Margins matter. The more Alcon (NYSE: ACL) keeps of each buck it earns in revenue, the more money it has to invest in growth, fund new strategic plans, or (gasp!) distribute to shareholders. That's why I check on my holdings' margins at least once a quarter. I'm looking for the absolute numbers, comparisons to sector peers and competitors, and any trend that may tell me how strong Alcon's competitive position could be.

Here's the current margin snapshot for Alcon and some of its sector and industry peers, and direct competitors.


TTM Gross Margin

TTM Operating Margin

TTM Net Margin





 Merck (NYSE: MRK)




 Johnson & Johnson (NYSE: JNJ)




 Eli Lilly (NYSE: LLY)




 ISTA Pharmaceuticals (Nasdaq: ISTA)




Source: Capital IQ, a division of Standard & Poor's.

Unfortunately, that chart doesn't tell us much about where Alcon has been, or where it's going. A company with rising gross and operating margins often fuels its growth by increasing demand for its products. If it sells more units while keeping costs in check, its profitability increases. Conversely, a company with gross margins that inch downward over time is often losing out to competition, and possibly engaging in a race to the bottom on prices. If it can't make up for this problem by cutting costs -- and most companies can't -- then both the business and its shares face a decidedly bleak outlook.

Of course, over the short term, the kind of economic shocks we recently experienced can drastically affect a company's profitability. That's why I like to look at five fiscal years' worth of margins, along with the results for the trailing 12 months, the last fiscal year, and last fiscal quarter. You can't always reach a hard conclusion about your company's health, but you can better understand what to expect, and what to watch.

Here's the margin picture for Alcon over the past few years.

(Because of seasonality in some businesses, the numbers for the last period on the right -- the TTM figures -- aren't always comparable to the FY results preceding them.)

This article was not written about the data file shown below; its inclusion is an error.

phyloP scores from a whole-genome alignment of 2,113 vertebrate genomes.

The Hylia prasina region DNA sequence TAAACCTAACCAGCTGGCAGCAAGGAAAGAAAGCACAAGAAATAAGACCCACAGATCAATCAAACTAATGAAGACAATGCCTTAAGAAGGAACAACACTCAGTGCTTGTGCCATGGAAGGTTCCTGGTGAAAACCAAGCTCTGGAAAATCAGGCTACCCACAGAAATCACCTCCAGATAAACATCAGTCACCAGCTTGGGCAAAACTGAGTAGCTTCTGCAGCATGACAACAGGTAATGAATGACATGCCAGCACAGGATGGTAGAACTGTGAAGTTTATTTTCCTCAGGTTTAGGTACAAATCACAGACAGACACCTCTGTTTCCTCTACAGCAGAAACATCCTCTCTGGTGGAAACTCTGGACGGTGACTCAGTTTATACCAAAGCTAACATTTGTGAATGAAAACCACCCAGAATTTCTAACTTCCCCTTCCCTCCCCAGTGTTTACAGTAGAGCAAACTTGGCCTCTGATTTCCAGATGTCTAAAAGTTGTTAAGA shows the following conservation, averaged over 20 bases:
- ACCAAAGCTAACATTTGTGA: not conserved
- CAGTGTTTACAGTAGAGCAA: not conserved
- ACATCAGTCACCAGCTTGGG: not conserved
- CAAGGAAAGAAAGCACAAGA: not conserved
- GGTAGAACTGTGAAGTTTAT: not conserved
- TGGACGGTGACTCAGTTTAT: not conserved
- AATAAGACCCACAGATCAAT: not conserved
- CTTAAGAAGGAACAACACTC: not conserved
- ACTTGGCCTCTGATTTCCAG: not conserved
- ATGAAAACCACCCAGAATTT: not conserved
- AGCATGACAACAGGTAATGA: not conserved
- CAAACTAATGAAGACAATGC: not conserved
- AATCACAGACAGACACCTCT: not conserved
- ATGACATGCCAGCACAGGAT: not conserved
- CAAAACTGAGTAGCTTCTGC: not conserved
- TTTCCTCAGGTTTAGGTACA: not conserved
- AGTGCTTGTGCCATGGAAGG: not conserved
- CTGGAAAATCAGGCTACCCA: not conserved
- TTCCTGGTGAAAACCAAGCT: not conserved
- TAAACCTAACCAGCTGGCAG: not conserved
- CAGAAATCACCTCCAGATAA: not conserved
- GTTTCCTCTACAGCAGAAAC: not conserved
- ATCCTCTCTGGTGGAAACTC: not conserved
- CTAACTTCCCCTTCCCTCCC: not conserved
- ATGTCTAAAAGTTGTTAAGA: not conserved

Here's how the stats break down:

  • Over the past five years, gross margin peaked at 76.6% and averaged 75.6%. Operating margin peaked at 35.2% and averaged 33.9%. Net margin peaked at 32.5% and averaged 28.1%.
  • Fiscal 2009 gross margin was 75.2%, 40 basis points worse than the five-year average. Fiscal 2009 operating margin was 34.8%, 90 basis points better than the five-year average. Fiscal 2009 net margin was 30.9%, 280 basis points better than the five-year average.
  • TTM gross margin is 76%, 40 basis points better than the five-year average. TTM operating margin is 36.1%, 220 basis points better than the five-year average. TTM net margin is 31.9%, 380 basis points better than the five-year average.
  • LFQ gross margin is 77.4%, 210 basis points better than the prior year quarter. LFQ operating margin is 39.8%, 210 basis points better than the prior year quarter. LFQ net margin is 35.5%, 80 basis points better than the prior year quarter

With recent 12-month-period operating margins exceeding historical averages, Alcon looks like it is doing fine.

If you take the time to read past the headlines and crack a filing now and then, you're probably ahead of 95% of the market's individual investors. By keeping an eye on the health of your companies' margins, you can spot potential trouble early, or figure out whether the numbers merit Mr. Market's enthusiasm or pessimism. Let us know what you think of the health of the margins at Alcon in the comments box below. Or, if you're itching to learn more, head on over to our quotes page to view the filings directly.